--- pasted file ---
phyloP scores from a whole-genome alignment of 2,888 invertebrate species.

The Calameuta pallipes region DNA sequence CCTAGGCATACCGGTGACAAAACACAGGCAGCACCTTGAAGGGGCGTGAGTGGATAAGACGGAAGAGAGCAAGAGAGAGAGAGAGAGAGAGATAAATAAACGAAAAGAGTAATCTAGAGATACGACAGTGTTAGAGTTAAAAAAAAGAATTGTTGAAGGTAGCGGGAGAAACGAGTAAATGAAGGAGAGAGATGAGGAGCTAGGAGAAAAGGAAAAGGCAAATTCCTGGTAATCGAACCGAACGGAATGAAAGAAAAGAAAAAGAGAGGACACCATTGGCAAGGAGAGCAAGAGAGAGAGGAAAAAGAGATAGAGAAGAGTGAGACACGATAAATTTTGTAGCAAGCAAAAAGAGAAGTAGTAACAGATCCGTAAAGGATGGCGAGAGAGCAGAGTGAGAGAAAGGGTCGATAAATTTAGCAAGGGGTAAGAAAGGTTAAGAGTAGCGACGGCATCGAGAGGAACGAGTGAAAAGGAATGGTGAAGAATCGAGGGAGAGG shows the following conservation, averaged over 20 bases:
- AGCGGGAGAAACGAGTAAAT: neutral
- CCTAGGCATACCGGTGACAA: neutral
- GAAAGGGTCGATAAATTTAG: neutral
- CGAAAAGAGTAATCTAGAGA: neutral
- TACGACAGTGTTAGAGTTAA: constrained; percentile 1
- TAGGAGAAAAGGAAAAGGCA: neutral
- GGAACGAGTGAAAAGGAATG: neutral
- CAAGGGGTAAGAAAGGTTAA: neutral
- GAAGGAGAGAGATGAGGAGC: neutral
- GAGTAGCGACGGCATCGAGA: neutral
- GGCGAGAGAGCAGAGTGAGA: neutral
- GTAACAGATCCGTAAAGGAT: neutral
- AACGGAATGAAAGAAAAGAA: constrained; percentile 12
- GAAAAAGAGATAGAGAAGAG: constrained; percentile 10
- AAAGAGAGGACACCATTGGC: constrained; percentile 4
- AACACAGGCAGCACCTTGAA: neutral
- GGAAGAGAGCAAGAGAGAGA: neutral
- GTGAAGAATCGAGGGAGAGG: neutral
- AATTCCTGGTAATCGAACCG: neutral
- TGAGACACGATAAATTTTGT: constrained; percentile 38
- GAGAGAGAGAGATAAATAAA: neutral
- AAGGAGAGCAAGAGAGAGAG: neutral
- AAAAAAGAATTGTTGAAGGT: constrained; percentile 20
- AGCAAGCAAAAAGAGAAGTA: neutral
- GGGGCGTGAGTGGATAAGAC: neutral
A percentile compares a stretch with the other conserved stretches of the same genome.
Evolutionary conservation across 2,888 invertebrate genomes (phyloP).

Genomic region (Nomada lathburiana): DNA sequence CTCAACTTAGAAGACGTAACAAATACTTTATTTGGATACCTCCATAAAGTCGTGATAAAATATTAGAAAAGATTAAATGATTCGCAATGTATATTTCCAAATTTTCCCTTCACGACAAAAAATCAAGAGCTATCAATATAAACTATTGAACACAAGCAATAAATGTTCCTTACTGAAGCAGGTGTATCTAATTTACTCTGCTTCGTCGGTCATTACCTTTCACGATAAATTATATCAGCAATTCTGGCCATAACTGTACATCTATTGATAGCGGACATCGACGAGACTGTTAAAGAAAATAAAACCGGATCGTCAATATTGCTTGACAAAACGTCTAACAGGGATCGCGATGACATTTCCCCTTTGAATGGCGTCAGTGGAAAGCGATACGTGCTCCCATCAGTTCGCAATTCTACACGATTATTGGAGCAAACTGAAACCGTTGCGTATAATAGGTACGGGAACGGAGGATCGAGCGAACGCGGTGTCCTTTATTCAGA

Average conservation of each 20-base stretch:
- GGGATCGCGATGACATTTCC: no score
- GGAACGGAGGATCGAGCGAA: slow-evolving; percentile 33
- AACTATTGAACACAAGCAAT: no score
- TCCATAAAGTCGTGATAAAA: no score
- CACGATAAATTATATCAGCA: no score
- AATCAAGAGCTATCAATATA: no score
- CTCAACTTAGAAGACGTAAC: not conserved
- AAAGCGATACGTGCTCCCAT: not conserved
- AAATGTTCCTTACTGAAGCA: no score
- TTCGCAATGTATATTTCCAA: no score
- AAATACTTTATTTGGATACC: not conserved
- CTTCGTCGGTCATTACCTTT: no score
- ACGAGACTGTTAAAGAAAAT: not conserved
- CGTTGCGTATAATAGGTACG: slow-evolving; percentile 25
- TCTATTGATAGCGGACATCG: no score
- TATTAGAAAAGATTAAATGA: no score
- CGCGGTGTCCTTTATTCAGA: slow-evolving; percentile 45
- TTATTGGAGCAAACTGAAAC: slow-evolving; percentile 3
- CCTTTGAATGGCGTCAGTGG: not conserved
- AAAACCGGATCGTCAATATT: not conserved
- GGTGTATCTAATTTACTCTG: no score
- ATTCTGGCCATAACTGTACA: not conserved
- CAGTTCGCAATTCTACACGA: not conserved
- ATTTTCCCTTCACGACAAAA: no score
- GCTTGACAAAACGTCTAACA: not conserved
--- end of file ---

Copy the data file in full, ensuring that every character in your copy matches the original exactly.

phyloP scores from a whole-genome alignment of 2,888 invertebrate species.

The Calameuta pallipes region DNA sequence CCTAGGCATACCGGTGACAAAACACAGGCAGCACCTTGAAGGGGCGTGAGTGGATAAGACGGAAGAGAGCAAGAGAGAGAGAGAGAGAGAGATAAATAAACGAAAAGAGTAATCTAGAGATACGACAGTGTTAGAGTTAAAAAAAAGAATTGTTGAAGGTAGCGGGAGAAACGAGTAAATGAAGGAGAGAGATGAGGAGCTAGGAGAAAAGGAAAAGGCAAATTCCTGGTAATCGAACCGAACGGAATGAAAGAAAAGAAAAAGAGAGGACACCATTGGCAAGGAGAGCAAGAGAGAGAGGAAAAAGAGATAGAGAAGAGTGAGACACGATAAATTTTGTAGCAAGCAAAAAGAGAAGTAGTAACAGATCCGTAAAGGATGGCGAGAGAGCAGAGTGAGAGAAAGGGTCGATAAATTTAGCAAGGGGTAAGAAAGGTTAAGAGTAGCGACGGCATCGAGAGGAACGAGTGAAAAGGAATGGTGAAGAATCGAGGGAGAGG shows the following conservation, averaged over 20 bases:
- AGCGGGAGAAACGAGTAAAT: neutral
- CCTAGGCATACCGGTGACAA: neutral
- GAAAGGGTCGATAAATTTAG: neutral
- CGAAAAGAGTAATCTAGAGA: neutral
- TACGACAGTGTTAGAGTTAA: constrained; percentile 1
- TAGGAGAAAAGGAAAAGGCA: neutral
- GGAACGAGTGAAAAGGAATG: neutral
- CAAGGGGTAAGAAAGGTTAA: neutral
- GAAGGAGAGAGATGAGGAGC: neutral
- GAGTAGCGACGGCATCGAGA: neutral
- GGCGAGAGAGCAGAGTGAGA: neutral
- GTAACAGATCCGTAAAGGAT: neutral
- AACGGAATGAAAGAAAAGAA: constrained; percentile 12
- GAAAAAGAGATAGAGAAGAG: constrained; percentile 10
- AAAGAGAGGACACCATTGGC: constrained; percentile 4
- AACACAGGCAGCACCTTGAA: neutral
- GGAAGAGAGCAAGAGAGAGA: neutral
- GTGAAGAATCGAGGGAGAGG: neutral
- AATTCCTGGTAATCGAACCG: neutral
- TGAGACACGATAAATTTTGT: constrained; percentile 38
- GAGAGAGAGAGATAAATAAA: neutral
- AAGGAGAGCAAGAGAGAGAG: neutral
- AAAAAAGAATTGTTGAAGGT: constrained; percentile 20
- AGCAAGCAAAAAGAGAAGTA: neutral
- GGGGCGTGAGTGGATAAGAC: neutral
A percentile compares a stretch with the other conserved stretches of the same genome.
Evolutionary conservation across 2,888 invertebrate genomes (phyloP).

Genomic region (Nomada lathburiana): DNA sequence CTCAACTTAGAAGACGTAACAAATACTTTATTTGGATACCTCCATAAAGTCGTGATAAAATATTAGAAAAGATTAAATGATTCGCAATGTATATTTCCAAATTTTCCCTTCACGACAAAAAATCAAGAGCTATCAATATAAACTATTGAACACAAGCAATAAATGTTCCTTACTGAAGCAGGTGTATCTAATTTACTCTGCTTCGTCGGTCATTACCTTTCACGATAAATTATATCAGCAATTCTGGCCATAACTGTACATCTATTGATAGCGGACATCGACGAGACTGTTAAAGAAAATAAAACCGGATCGTCAATATTGCTTGACAAAACGTCTAACAGGGATCGCGATGACATTTCCCCTTTGAATGGCGTCAGTGGAAAGCGATACGTGCTCCCATCAGTTCGCAATTCTACACGATTATTGGAGCAAACTGAAACCGTTGCGTATAATAGGTACGGGAACGGAGGATCGAGCGAACGCGGTGTCCTTTATTCAGA

Average conservation of each 20-base stretch:
- GGGATCGCGATGACATTTCC: no score
- GGAACGGAGGATCGAGCGAA: slow-evolving; percentile 33
- AACTATTGAACACAAGCAAT: no score
- TCCATAAAGTCGTGATAAAA: no score
- CACGATAAATTATATCAGCA: no score
- AATCAAGAGCTATCAATATA: no score
- CTCAACTTAGAAGACGTAAC: not conserved
- AAAGCGATACGTGCTCCCAT: not conserved
- AAATGTTCCTTACTGAAGCA: no score
- TTCGCAATGTATATTTCCAA: no score
- AAATACTTTATTTGGATACC: not conserved
- CTTCGTCGGTCATTACCTTT: no score
- ACGAGACTGTTAAAGAAAAT: not conserved
- CGTTGCGTATAATAGGTACG: slow-evolving; percentile 25
- TCTATTGATAGCGGACATCG: no score
- TATTAGAAAAGATTAAATGA: no score
- CGCGGTGTCCTTTATTCAGA: slow-evolving; percentile 45
- TTATTGGAGCAAACTGAAAC: slow-evolving; percentile 3
- CCTTTGAATGGCGTCAGTGG: not conserved
- AAAACCGGATCGTCAATATT: not conserved
- GGTGTATCTAATTTACTCTG: no score
- ATTCTGGCCATAACTGTACA: not conserved
- CAGTTCGCAATTCTACACGA: not conserved
- ATTTTCCCTTCACGACAAAA: no score
- GCTTGACAAAACGTCTAACA: not conserved